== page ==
There are some gaps in my chess opening knowledge, because chess is nearly infinite, and you can't know everything. Earlier in the week I tried to fix one of my gaps in my knowledge by studying a game played by world champion Magnus Carlsen in the French Defense. When I played the kid, he followed the world champion game closely, which by itself made me nervous, but he also started an attack against my kingside sooner than I expected. I was not quite prepared for this. Before the game I had asked Luke's dad if the kid had coaching, which he had, which means that some master or Grandmaster had taught him to play a certain way against the French Defense. I had the sense that the kid was following some sort of script by wrote, where he had been coached that if you put your pieces on specific squares then you can checkmate your opponent. Around move 15 he started an attack against my kingside and I spent over 20 moves defending. The kid was relentless. He just kept pursuing the idea of checkmating me on the kingside, somewhat to his detriment because it allowed me to be stronger on the queenside. I had my own plan, which took a long time to implement, but my plan was to weaken his pawn structure and trade the pieces down to an even king and rook endgame that was technically winning for me, which is what happened. I had figured that no matter how strong this prodigy might be, he wasn't going to be as strong as me in the endgame.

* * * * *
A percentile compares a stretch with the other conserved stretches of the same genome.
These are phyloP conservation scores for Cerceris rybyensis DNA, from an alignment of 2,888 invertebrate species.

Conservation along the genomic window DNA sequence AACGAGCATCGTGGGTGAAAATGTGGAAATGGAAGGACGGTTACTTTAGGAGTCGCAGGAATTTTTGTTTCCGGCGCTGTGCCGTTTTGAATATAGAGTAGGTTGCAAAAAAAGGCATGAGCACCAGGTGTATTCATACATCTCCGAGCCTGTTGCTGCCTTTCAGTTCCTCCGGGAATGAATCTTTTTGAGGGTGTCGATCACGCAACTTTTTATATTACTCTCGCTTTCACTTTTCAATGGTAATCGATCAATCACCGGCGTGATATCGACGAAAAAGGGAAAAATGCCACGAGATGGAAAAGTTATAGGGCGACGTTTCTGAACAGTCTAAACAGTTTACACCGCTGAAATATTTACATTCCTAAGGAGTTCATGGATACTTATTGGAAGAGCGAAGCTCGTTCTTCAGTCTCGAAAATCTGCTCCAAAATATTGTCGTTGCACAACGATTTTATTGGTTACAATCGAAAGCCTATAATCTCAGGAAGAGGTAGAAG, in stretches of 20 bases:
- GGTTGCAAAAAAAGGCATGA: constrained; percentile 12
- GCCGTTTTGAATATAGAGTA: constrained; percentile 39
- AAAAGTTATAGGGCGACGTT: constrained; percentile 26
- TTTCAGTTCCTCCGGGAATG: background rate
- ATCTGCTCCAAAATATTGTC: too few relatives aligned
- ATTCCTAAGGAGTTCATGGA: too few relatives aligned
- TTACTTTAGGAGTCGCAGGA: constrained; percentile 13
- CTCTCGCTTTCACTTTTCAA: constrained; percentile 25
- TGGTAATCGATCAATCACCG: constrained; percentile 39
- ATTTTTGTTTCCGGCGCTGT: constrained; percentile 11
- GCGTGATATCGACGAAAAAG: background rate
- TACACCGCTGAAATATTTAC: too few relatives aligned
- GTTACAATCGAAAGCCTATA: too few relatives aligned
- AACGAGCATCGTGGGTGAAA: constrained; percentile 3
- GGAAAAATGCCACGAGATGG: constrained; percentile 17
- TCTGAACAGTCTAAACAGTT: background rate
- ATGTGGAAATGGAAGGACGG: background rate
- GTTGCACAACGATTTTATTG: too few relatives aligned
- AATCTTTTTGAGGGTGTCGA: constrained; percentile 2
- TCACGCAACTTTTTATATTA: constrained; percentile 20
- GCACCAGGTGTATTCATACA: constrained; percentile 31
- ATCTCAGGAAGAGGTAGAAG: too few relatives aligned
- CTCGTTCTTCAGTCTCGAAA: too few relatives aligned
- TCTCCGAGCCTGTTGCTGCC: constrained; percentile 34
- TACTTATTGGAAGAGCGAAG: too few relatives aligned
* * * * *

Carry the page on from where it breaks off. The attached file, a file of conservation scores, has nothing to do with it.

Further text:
The two of us had spent spent about 75 minutes each on the first 25 moves. This is about the point that I felt that the game was turning in my favor, so I was able to move more quickly after that.